Foreign producers favor filming elsewhere in Europe over Estonia
Every year numerous foreign producers are choosing to shoot films in Latvia, Lithuania or elsewhere in Europe, while Estonia is missing out due to a lack of systematic support schemes for external film projects.
The current situation harms the Estonian economy and directly stunts development within the audiovisual field in Estonia, Edith Sepp, Head of the Estonian Film Institute, told ERR.
In 2009, Estonia served as a shooting location for the Norwegian, French, Swedish and Polish co-production "King of Devil's Island", starring Stellan Skarsgård, with 1,5 million euros of the film's 6,5 million budget spent in Estonia.
The film employed Estonian filmmakers, as well as proving beneficial for locals and the Estonian economy as a whole.
"We built decorations, bought building materials, provided drivers, purchased gas, arranged accommodation – all aspects which clearly liven the economy. Shooting outside of Tallinn in Kalvi, Virumaa, we livened up the village for a while," said producer Ivo Felt ("Tangerines", "The Fencer").
Due to its lack of support schemes, Estonia will accommodate a mere three outsourced productions this year. However, with its unscouted locations and professional filmmakers, Estonia has the potential to serve as an attractive shooting site for high-quality Nordic productions, who are currently opting to film in neighboring Latvia or Lithuania instead, as Estonia fails to provide systematic support. Both countries offer a 20 percent tax refund for foreign film producers seeking to shoot in the southern Baltic states.
"When asked whether or not there's a system in place and we reply "no", then that's followed by an awkward silence and that's the end of discussions. Such schemes are so commonplace elsewhere in the world, I would say they're essential for Estonia," added Felt.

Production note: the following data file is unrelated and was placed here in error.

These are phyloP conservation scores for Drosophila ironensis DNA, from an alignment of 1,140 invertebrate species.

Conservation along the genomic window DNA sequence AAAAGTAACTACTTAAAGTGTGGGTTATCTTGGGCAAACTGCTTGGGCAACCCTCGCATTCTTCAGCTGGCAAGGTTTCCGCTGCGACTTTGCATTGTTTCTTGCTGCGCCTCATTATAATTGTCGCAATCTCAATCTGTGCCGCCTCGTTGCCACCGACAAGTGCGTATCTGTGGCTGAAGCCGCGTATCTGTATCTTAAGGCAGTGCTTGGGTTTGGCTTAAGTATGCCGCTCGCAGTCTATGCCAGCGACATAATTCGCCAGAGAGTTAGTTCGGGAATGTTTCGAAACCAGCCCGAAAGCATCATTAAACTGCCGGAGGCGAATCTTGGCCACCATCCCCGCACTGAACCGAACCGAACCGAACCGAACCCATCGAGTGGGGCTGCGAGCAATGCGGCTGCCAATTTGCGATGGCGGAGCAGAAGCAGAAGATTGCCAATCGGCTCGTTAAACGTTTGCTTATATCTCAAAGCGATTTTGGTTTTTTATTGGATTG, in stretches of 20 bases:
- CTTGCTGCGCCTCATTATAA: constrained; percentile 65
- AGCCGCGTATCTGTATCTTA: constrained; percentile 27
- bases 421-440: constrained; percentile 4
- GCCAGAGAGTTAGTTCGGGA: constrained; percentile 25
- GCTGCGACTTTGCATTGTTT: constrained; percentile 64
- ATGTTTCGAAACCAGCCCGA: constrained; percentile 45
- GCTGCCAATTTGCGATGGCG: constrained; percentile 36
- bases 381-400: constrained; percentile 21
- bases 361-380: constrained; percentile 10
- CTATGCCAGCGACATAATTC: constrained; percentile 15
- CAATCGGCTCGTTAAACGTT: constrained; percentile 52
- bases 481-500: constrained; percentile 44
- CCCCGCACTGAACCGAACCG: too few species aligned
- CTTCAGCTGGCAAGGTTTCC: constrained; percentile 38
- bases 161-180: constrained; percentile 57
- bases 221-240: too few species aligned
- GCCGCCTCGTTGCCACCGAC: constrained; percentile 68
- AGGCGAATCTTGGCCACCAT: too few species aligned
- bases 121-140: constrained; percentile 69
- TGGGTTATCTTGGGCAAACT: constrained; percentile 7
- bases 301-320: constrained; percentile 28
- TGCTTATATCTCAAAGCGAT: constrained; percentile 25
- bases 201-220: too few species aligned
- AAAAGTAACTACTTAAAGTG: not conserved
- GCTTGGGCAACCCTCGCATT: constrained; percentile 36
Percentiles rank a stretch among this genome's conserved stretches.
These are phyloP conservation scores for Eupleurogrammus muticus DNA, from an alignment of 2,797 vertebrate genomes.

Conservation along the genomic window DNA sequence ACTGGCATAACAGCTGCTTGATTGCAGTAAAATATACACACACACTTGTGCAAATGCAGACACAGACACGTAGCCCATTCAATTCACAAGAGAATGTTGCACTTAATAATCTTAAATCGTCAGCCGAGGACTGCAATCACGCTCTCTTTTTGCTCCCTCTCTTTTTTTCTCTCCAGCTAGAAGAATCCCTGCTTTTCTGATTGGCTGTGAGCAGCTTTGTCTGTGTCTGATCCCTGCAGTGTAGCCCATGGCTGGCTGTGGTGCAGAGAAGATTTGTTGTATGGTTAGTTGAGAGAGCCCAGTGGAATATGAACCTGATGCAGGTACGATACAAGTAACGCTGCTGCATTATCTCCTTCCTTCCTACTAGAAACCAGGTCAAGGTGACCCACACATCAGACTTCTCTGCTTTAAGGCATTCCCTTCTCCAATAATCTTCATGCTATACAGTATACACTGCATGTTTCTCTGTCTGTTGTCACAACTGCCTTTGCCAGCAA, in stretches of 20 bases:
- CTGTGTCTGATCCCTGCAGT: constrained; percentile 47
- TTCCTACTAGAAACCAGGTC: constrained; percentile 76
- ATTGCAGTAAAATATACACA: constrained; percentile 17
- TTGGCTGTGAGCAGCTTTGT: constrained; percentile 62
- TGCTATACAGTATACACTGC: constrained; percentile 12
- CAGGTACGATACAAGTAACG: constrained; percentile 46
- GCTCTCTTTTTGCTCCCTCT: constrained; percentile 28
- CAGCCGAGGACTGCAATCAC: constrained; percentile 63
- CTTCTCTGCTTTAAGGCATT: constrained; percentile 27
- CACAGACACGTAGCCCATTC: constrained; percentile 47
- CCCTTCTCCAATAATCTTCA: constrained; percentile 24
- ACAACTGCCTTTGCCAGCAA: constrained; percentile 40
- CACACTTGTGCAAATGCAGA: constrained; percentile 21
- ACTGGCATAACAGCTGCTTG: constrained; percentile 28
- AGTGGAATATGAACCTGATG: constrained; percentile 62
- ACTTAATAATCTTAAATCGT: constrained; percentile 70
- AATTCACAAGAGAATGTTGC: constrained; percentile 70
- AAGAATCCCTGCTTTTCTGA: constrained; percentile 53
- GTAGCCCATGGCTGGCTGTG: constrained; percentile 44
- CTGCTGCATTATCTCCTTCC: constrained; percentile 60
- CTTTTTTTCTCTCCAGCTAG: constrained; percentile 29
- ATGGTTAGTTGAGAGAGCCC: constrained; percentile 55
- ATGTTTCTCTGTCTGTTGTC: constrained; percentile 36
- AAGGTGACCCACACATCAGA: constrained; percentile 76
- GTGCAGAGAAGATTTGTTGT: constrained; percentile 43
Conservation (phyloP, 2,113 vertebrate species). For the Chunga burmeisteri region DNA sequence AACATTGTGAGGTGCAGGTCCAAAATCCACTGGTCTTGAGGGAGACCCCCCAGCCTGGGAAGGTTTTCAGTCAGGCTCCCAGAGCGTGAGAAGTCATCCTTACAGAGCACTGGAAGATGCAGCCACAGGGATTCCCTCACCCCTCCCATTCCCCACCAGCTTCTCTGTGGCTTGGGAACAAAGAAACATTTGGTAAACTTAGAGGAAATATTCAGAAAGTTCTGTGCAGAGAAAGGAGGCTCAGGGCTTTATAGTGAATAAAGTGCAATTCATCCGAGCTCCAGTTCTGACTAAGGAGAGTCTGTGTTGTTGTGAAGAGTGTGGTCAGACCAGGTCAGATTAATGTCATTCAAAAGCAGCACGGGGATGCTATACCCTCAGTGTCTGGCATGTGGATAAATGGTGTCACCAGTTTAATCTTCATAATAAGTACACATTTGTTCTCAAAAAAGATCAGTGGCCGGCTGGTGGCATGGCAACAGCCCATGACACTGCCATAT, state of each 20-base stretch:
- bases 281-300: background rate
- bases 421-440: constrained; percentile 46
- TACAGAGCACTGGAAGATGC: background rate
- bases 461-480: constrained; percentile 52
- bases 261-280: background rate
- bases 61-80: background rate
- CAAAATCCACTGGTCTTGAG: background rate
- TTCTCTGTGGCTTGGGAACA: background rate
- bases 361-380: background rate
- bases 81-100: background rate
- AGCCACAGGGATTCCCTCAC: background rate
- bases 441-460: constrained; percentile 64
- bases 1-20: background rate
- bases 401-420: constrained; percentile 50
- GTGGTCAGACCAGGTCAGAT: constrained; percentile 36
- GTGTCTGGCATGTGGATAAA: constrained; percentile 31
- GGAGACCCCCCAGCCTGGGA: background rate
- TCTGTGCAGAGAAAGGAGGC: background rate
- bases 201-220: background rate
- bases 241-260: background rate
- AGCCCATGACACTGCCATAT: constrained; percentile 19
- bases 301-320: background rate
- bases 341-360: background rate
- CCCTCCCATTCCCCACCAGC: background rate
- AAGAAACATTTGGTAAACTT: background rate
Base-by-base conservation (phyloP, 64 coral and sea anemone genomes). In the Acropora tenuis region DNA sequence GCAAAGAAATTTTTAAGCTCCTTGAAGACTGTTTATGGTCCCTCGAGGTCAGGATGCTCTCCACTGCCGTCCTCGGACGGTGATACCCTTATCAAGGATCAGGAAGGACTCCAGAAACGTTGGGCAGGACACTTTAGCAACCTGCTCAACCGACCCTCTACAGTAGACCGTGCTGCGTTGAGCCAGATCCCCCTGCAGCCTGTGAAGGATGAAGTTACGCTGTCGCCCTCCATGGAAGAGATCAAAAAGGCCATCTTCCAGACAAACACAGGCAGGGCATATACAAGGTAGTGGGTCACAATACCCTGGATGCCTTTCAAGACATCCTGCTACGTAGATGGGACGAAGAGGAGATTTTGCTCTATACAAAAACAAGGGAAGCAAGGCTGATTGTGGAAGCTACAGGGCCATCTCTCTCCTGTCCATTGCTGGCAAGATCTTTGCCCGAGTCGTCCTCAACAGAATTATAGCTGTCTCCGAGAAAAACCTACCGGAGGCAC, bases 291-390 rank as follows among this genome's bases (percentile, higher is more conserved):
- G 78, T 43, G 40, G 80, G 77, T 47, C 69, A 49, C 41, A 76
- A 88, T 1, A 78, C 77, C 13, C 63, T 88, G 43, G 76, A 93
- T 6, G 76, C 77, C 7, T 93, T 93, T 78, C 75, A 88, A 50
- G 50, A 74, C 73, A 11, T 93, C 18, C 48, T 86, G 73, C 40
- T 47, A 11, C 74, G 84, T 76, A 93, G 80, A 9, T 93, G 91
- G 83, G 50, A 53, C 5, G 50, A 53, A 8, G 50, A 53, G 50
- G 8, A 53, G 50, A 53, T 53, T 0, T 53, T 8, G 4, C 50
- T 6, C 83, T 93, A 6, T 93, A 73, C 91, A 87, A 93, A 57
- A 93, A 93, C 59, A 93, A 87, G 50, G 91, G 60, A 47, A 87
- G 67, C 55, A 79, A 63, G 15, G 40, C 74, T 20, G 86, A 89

The Estonian Film Institute is currently preparing proposals to the government on how such support schemes or stimuli might function in Estonia. Support could be provided to audiovisual enterprises registered in Estonia collaborating with foreign film producers.
"As we know, film budgets are very high, we're talking about 5-10 million euros. In the case of a 5-million budget, around 1-2 million would be spent in Estonia and if we return 25-30 percent of that, then that's not money taken away from somewhere, but rather money that would otherwise never have made it to Estonia," Sepp explained.
According to her, Estonian film financing is in deep trouble and support is currently being provided at the expense of the next few years. The current production support for a full-length feature film in Estonia thresholds at a meager 450,000 euros. The number shies in comparison to the minimum competitive European standard budget of around 600,000-700,000 euros.
This poses further difficulties for Estonian filmmakers hoping to find international co-producers, with local filmmakers facing a potential lack of work.
Undersecretary of Culture: European Union, culture and national budgets all viable options
Various options for increasing foreign film investments in Estonia are currently on the table, according to the Ministry of Culture undersecretary Paavo Nõgene.
"With Enterprise Estonia at the discussion table, one option would be to make use of resources from the European Union, to direct those somewhat toward development in the field of film. But also to make use of funds from the Ministry of Culture's budget as well as the national budget," Nõgene said.
"But first we would need to work out the system as a whole and how it might function in Estonia. Europe makes use of a variety of models," he added.
From Soviet sci-fi to makeshift mansions: Estonia as a shooting spot throughout the years
In the Soviet era, Estonia served as a shooting location for productions ranging from Andrei Tarkovsky's science fiction 1979 cult classic "Stalker", hosted at the Rotermann quarter of Tallinn, as well as for a 1979 series adaptation of "Sherlock Holmes", with Hobusepea Street in Tallinn's Old Town filling in for Regent Street.
Throughout Soviet years, Estonia additionally substituted Sweden as well as Denmark on the silver screen, with Elsinore relocated to the appropriately gloomy Türisalu cliff, a 30-minute drive from Tallinn, for a Russian rendition of "Hamlet" in 1964.
Recent foreign productions filmed in Estonia include the 2010 drama "The Poll Diaries", which saw the construction of a makeshift mansion by the seaside near Pärnu for shooting the German, Austrian and Estonian co-production. The film remains the most expensive production to be shot in Estonia to date with a 7.8 million euro budget.
Russian productions have also continued to make use of Estonia as a shooting location, with the 6-million dollar 3D fairytale adventure "Rorrima Bo and the Magic Goblet" shot in the Dvigatel factory in Ülemiste in 2009.